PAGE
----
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United States Department of State / Papers relating to the foreign relations of the United States, The Paris Peace Conference, 1919

The Council of Four: minutes of meetings March 20 to May 24, 1919,   pp. [V]-917 ff. PDF (305.7 MB)

Page 5

The economy which Great Britain would achieve by this plan would
have amounted to 10 divisions of infantry and 4 divisions of cavalry.
The plan of the Military Representatives had been placed on the
Agenda Paper of the Conference, but at Lord Milner's request the
subject had been adjourned and had never been discussed.
About this time a conversation had taken place between M.
Clemenceau and M. Pichon and Mr. Lloyd George and Mr. Balfour,
as a result of which Sir Maurice Hankey had handed M. Pichon a
map containing a British counter proposal to the French proposal
of February 15. This scheme provided for a great limitation of the
territory to come under French influence, both on the east and on
the south as regards the Jebel Druse. The French Government was
quite unable to take this project into consideration. Recently Lord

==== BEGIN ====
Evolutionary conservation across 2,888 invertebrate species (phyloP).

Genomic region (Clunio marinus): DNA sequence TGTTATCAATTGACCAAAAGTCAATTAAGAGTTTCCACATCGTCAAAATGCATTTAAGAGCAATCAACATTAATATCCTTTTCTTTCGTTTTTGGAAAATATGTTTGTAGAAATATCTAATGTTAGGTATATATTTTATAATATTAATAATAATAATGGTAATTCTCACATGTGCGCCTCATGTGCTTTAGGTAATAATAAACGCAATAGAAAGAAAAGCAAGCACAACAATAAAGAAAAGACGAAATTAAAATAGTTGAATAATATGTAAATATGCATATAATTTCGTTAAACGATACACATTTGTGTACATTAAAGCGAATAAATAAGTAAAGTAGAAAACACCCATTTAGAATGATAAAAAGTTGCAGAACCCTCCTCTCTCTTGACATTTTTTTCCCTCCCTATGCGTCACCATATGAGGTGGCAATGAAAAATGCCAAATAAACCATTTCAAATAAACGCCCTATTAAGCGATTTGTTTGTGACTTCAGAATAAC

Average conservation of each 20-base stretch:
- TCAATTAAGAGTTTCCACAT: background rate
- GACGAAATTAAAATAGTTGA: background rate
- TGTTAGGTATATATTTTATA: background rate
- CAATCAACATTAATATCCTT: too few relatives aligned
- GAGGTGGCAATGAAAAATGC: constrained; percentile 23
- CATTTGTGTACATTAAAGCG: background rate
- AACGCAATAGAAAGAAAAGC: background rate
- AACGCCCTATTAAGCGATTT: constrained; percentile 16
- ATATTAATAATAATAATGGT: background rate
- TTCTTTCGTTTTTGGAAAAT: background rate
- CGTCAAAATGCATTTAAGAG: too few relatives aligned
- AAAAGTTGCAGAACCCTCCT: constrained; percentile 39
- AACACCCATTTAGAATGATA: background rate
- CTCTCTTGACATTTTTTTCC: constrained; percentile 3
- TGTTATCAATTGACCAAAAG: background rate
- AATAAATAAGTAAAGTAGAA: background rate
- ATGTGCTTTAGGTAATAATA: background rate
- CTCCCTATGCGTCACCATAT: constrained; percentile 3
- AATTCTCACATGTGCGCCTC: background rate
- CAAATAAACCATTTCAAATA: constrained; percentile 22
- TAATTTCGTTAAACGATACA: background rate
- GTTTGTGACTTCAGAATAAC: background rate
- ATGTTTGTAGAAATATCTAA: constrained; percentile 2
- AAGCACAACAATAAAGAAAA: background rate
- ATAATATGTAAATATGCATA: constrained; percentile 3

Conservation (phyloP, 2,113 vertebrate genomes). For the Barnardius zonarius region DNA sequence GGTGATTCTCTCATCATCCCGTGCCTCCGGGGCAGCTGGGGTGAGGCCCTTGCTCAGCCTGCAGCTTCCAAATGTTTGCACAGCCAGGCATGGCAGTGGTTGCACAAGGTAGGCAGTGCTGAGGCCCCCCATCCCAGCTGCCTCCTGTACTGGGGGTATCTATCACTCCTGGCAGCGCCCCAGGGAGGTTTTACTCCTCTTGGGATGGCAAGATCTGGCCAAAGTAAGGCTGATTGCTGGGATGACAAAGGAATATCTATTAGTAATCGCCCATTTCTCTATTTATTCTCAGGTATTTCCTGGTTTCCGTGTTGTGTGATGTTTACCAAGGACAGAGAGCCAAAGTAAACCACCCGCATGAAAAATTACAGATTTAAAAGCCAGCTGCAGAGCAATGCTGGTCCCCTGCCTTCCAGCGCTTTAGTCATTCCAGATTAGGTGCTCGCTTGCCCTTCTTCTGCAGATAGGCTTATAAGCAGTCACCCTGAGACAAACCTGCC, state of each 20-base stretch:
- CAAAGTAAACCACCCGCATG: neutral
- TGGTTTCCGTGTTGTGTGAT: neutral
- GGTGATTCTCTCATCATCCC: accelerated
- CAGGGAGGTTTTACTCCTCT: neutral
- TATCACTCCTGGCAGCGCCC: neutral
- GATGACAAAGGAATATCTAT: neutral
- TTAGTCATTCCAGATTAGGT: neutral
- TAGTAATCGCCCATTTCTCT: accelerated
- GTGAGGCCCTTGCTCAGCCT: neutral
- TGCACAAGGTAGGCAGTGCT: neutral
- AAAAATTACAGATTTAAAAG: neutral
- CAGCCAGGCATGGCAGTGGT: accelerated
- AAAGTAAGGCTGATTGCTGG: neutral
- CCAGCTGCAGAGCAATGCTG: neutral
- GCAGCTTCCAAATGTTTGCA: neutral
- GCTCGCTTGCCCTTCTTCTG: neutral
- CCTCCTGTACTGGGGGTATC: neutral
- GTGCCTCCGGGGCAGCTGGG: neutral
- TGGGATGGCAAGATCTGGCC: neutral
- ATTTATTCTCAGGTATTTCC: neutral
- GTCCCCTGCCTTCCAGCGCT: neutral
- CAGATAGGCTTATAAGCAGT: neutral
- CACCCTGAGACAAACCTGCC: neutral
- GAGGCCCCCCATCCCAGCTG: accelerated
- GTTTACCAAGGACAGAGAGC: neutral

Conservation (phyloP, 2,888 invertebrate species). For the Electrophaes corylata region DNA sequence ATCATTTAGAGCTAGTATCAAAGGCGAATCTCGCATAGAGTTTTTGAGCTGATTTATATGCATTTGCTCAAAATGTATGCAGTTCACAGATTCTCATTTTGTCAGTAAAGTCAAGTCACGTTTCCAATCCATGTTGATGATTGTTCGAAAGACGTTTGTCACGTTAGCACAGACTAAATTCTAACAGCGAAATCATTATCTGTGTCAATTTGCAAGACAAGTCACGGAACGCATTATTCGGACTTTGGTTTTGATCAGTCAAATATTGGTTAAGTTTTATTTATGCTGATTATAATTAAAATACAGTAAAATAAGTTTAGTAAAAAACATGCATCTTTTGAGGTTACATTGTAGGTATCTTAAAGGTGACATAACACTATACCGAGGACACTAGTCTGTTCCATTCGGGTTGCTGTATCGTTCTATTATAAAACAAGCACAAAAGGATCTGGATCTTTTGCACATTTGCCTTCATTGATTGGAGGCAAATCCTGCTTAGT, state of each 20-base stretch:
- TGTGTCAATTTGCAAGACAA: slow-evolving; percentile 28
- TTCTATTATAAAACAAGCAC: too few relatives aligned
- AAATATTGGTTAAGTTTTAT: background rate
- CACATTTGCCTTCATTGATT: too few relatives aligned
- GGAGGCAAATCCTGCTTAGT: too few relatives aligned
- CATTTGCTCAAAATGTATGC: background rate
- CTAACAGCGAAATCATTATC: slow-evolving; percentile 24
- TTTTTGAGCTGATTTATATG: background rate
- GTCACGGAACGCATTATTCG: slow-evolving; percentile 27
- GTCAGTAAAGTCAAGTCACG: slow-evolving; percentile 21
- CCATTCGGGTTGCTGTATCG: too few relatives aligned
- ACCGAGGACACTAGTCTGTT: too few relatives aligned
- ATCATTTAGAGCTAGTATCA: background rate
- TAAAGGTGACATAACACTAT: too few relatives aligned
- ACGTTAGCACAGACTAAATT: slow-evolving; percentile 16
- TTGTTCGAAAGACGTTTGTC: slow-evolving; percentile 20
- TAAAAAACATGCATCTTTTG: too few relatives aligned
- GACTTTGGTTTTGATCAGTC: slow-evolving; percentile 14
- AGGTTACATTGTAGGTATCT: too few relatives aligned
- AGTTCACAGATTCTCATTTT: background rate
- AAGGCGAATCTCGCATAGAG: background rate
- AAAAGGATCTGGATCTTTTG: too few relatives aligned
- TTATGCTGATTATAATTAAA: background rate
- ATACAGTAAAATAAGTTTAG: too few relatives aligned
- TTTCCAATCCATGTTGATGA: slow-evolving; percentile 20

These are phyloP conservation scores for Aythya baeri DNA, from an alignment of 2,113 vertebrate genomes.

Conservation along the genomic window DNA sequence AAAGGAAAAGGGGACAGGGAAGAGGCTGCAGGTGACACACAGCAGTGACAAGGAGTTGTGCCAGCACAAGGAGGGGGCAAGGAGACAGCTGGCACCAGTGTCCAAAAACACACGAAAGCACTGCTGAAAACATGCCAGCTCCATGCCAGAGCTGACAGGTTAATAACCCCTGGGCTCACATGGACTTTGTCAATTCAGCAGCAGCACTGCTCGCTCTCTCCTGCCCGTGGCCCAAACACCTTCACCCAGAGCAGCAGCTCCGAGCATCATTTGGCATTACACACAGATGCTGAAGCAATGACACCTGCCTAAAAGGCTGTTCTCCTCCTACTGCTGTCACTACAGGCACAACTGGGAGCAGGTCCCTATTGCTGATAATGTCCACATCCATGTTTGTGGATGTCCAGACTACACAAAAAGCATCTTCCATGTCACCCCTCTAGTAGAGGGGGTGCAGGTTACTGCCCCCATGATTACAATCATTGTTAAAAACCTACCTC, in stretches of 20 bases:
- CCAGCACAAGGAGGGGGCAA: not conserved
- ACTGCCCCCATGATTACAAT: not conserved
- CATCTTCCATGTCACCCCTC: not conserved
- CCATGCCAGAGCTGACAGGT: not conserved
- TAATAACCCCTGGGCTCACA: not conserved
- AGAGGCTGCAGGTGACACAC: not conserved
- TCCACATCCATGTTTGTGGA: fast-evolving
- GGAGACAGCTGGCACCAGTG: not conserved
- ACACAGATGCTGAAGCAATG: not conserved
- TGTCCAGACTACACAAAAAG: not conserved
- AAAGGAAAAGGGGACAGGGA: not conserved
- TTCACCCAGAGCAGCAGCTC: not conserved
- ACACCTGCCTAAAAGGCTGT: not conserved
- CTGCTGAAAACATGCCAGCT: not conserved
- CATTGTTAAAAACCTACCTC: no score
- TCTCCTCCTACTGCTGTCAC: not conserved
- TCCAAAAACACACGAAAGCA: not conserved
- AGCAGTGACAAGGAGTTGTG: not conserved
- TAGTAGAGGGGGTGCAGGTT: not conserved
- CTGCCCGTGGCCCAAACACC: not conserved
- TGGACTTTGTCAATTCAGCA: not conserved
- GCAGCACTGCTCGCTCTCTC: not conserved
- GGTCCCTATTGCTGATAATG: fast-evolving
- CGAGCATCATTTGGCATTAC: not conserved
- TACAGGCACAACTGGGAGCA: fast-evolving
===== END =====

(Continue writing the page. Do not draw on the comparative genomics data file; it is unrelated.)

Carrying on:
Milner had left a map with M. Clemenceau containing yet another
project, which M. Pichon proceeded to explain, and which, he added,
greatly circumscribed the French area. It was evident that the
French Government could not look at this scheme either, even though
they had the greatest desire to reach an agreement. No one felt
more deeply than he what Great Britain and France owed to each
other, and no one had a greater desire to reach an agreement. It
was, however, quite impossible to accept a proposal such as that put
forward by Lord Milner. It would be absolutely indefensible in the
Chamber. It was enough for the Chamber to know that the Govern-
ment were in negotiation with Great Britain for the handing over
of Mosul to create a movement that had resulted in a proposal in
the Budget Committee for a diminution of credits for Syria. This
had not been a mere budget trick, but represented a real movement
of public opinion. French opinion would not admit that France
could be even partly excluded after the sacrifices she had made in
the War, even if she had not been able to play a great part in the
Syrian campaign. In consequence, the minimum that France could
accept was what had been put forward in the French Government's
Note to Mr. Lloyd George, the object of which had been to give
satisfaction to his desire for the inclusion of Mosul in the British
MR. LOYD GEORGE said that M. Pichon had opened as though the
question of the mandate for Syria was one between Great Britain
and France. There was, in fact, no such question so far as Great
Britain was concerned. He wished to say at once that just as we
had disinterested ourselves in 1912, so we now disinterested ourselves
in 1919. If the Conference asked us to take Syria, we should reply
in the negative. The British Government had definitely decided this
because otherwise it would be said afterwards in France that they
had created disturbances in order to keep the French out. Hence, the
British Government definitely intended to have nothing to do with

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